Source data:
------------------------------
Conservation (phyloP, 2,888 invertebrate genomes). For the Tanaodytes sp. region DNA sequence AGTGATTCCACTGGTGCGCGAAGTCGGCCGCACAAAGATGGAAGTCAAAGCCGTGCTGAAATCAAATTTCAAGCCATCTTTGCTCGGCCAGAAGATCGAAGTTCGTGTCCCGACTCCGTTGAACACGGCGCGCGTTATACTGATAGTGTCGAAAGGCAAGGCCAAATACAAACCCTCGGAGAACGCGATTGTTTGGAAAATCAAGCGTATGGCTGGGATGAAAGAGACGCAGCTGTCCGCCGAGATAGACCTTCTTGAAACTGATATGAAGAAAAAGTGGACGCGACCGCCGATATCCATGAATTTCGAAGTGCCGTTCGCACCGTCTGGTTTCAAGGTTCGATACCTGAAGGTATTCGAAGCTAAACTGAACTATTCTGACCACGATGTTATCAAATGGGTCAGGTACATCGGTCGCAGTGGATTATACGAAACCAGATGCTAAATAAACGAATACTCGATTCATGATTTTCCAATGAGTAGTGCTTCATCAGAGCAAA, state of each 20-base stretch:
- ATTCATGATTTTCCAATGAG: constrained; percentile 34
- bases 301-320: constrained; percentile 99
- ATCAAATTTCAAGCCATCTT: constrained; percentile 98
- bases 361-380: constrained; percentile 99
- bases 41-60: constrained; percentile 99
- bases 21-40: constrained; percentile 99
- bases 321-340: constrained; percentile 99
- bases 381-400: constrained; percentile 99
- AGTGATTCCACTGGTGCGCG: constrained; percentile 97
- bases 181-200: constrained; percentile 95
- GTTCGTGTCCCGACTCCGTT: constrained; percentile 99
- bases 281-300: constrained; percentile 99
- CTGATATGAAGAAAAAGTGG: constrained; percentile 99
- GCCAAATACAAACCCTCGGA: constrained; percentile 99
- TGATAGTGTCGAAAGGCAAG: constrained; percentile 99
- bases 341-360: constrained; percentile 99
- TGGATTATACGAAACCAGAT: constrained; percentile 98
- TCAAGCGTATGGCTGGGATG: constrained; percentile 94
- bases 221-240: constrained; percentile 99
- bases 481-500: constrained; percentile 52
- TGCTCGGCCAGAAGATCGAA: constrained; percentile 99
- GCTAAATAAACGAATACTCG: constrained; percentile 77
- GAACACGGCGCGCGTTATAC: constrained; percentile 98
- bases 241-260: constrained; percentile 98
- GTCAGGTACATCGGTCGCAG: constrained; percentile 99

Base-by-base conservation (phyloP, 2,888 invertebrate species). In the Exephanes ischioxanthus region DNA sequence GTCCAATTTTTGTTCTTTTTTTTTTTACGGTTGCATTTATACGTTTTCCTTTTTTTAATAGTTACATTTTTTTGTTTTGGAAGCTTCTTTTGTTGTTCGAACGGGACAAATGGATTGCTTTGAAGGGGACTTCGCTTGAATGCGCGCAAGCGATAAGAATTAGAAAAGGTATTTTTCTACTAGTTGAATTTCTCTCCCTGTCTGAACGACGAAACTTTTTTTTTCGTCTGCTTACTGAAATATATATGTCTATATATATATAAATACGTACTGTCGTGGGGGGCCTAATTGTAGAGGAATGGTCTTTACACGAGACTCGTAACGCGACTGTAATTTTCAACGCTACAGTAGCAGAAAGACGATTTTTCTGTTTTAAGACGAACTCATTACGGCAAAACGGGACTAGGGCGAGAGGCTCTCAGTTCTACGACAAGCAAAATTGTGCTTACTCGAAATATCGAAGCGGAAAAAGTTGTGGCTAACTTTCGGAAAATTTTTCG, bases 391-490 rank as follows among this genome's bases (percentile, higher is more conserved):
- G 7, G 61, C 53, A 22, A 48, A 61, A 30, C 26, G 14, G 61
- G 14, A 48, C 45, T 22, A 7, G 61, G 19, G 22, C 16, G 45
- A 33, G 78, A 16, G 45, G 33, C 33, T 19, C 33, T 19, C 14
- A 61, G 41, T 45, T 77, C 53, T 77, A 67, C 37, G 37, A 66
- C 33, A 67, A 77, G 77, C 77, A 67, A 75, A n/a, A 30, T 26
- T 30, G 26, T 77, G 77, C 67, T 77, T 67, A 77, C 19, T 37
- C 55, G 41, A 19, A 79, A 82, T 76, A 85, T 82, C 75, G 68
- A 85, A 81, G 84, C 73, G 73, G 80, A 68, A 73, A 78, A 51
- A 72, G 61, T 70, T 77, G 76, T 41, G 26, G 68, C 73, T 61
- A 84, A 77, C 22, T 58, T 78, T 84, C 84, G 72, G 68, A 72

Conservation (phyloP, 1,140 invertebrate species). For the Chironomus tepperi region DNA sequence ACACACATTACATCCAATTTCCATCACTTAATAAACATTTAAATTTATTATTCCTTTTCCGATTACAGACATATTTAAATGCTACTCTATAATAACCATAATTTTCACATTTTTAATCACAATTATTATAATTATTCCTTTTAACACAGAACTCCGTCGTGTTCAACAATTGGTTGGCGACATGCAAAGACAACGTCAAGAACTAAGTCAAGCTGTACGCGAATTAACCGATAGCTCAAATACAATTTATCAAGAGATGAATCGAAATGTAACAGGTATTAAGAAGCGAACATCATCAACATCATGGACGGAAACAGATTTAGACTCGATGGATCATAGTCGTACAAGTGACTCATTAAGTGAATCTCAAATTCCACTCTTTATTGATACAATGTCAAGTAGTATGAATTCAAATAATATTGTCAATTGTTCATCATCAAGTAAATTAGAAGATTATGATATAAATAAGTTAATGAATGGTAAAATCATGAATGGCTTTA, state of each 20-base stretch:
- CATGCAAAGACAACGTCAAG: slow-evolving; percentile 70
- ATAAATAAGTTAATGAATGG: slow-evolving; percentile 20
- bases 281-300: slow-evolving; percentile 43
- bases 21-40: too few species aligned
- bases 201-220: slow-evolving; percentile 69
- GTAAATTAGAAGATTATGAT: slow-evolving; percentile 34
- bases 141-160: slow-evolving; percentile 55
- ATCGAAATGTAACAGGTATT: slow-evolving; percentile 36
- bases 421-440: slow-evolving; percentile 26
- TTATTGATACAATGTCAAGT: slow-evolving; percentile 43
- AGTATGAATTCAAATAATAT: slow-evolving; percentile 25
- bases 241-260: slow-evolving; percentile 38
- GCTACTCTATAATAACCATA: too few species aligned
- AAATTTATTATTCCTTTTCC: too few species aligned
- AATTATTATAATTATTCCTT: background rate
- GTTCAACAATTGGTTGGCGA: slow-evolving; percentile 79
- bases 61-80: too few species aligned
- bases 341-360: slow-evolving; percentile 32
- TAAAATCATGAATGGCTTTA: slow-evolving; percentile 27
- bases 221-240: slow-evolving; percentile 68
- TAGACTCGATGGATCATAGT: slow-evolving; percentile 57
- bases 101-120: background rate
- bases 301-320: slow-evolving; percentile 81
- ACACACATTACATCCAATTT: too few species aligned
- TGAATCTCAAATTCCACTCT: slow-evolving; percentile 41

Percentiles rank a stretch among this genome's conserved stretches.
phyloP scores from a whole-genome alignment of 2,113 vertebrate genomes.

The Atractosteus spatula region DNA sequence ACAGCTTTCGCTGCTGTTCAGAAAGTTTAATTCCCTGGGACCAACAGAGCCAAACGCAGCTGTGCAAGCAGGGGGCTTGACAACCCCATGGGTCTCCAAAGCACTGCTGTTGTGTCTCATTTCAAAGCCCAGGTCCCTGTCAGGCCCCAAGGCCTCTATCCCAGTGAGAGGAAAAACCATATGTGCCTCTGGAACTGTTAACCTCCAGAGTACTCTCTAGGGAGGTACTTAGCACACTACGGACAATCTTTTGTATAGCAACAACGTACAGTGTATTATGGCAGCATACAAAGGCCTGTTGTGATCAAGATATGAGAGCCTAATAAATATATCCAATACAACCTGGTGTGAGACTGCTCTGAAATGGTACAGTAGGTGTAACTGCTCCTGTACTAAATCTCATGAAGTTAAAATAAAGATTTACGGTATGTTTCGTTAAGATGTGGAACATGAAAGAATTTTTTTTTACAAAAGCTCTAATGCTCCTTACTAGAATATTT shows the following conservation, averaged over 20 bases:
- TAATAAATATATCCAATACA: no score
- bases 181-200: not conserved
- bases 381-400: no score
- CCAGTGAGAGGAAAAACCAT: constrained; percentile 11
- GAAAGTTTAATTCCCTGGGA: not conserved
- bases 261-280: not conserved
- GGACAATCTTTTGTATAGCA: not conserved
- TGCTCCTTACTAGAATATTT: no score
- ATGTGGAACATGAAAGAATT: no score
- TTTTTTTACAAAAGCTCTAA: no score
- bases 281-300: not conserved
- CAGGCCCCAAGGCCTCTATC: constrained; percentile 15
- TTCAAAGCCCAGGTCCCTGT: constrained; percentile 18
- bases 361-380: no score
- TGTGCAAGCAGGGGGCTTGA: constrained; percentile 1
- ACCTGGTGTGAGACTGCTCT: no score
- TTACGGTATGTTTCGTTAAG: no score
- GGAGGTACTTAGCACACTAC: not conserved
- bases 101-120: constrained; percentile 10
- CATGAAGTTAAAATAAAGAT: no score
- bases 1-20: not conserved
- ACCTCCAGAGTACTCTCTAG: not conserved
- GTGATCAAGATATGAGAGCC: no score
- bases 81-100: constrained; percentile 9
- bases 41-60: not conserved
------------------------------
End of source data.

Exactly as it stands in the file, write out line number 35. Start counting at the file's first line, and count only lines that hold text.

- A 85, A 81, G 84, C 73, G 73, G 80, A 68, A 73, A 78, A 51